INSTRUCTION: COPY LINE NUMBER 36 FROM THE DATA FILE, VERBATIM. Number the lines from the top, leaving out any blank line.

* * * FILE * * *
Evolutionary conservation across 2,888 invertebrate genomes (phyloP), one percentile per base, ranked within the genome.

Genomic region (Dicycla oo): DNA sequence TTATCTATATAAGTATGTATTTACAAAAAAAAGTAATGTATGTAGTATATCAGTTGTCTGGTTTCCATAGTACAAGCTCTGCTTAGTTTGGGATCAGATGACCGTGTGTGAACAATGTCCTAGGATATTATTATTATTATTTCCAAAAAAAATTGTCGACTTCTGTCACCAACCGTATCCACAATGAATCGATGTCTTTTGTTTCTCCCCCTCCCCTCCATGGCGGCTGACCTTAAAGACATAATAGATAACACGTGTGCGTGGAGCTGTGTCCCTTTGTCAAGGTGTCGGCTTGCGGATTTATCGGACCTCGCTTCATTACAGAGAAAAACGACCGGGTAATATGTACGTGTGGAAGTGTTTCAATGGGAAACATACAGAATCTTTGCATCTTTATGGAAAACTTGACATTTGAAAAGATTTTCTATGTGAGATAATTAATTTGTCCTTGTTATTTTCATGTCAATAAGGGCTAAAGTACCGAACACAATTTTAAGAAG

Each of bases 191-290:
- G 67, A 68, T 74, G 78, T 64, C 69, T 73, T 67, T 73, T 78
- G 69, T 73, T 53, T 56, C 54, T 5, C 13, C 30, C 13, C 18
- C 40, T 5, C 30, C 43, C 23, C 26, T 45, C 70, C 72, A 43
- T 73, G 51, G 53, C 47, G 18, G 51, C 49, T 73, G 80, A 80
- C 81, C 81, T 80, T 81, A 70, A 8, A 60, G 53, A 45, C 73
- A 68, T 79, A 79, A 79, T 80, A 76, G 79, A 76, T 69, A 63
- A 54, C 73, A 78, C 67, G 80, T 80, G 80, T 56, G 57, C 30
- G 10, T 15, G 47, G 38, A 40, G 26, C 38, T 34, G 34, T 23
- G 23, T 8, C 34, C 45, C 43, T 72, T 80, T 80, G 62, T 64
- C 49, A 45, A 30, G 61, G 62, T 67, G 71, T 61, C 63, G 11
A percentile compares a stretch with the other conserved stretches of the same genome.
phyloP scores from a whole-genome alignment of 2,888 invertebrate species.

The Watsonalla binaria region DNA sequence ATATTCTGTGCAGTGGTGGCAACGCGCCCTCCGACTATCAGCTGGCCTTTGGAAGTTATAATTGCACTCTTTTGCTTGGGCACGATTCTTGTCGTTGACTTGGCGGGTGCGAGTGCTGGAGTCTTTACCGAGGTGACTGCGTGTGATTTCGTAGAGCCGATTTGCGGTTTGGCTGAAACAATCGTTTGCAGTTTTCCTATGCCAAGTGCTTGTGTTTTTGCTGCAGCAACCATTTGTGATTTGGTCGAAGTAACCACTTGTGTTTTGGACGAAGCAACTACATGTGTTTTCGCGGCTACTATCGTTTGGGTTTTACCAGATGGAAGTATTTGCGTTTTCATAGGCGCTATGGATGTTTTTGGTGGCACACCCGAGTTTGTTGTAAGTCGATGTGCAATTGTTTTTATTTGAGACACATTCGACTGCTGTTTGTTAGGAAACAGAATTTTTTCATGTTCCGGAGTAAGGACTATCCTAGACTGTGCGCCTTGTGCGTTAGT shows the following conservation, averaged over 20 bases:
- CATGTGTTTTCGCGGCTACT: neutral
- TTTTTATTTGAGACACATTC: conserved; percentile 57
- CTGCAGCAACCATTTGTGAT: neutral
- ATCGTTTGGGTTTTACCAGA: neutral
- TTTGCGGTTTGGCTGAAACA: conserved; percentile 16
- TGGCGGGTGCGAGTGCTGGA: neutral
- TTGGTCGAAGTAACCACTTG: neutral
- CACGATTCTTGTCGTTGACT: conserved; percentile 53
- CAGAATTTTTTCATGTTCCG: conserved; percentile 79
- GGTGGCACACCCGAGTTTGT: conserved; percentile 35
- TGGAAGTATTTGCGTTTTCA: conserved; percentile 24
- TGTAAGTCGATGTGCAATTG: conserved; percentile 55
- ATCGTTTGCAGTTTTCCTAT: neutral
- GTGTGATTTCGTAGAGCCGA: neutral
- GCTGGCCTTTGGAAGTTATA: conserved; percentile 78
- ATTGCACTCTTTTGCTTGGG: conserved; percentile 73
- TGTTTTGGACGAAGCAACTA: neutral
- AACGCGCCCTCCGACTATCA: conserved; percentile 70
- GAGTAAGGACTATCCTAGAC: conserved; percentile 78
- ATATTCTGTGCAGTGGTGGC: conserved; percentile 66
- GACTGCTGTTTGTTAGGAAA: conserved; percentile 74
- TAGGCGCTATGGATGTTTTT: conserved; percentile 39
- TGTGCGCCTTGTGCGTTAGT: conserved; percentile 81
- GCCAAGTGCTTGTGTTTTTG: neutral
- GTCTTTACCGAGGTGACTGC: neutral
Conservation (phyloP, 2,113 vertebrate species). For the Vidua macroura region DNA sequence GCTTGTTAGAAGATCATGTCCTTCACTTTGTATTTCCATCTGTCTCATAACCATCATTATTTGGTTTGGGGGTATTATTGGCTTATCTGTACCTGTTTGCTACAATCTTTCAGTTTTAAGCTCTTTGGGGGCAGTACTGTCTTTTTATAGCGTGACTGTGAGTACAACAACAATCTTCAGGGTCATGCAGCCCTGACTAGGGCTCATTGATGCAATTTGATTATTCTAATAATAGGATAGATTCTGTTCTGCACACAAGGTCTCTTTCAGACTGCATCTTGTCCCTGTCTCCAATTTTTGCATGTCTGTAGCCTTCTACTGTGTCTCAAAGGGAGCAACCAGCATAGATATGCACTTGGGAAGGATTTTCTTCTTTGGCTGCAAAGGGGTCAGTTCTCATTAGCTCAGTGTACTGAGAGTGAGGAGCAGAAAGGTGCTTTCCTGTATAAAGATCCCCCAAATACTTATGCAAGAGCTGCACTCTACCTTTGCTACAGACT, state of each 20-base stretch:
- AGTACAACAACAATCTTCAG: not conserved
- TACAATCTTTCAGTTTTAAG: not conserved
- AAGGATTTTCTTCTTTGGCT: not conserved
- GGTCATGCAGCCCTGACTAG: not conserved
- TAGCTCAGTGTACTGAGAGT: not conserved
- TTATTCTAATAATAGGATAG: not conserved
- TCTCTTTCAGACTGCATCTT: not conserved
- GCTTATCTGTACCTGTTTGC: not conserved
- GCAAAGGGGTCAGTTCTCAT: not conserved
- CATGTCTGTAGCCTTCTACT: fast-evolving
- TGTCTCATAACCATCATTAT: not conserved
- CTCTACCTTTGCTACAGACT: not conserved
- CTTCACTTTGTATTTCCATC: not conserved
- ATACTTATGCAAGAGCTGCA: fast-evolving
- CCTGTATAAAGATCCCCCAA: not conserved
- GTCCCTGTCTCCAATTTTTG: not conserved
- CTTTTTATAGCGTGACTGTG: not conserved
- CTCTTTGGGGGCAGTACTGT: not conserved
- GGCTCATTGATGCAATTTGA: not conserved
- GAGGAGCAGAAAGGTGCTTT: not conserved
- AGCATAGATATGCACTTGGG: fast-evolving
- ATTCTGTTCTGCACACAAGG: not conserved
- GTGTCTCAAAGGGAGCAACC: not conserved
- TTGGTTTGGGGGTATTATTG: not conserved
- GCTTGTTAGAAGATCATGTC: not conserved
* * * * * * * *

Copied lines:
- ATATTCTGTGCAGTGGTGGC: conserved; percentile 66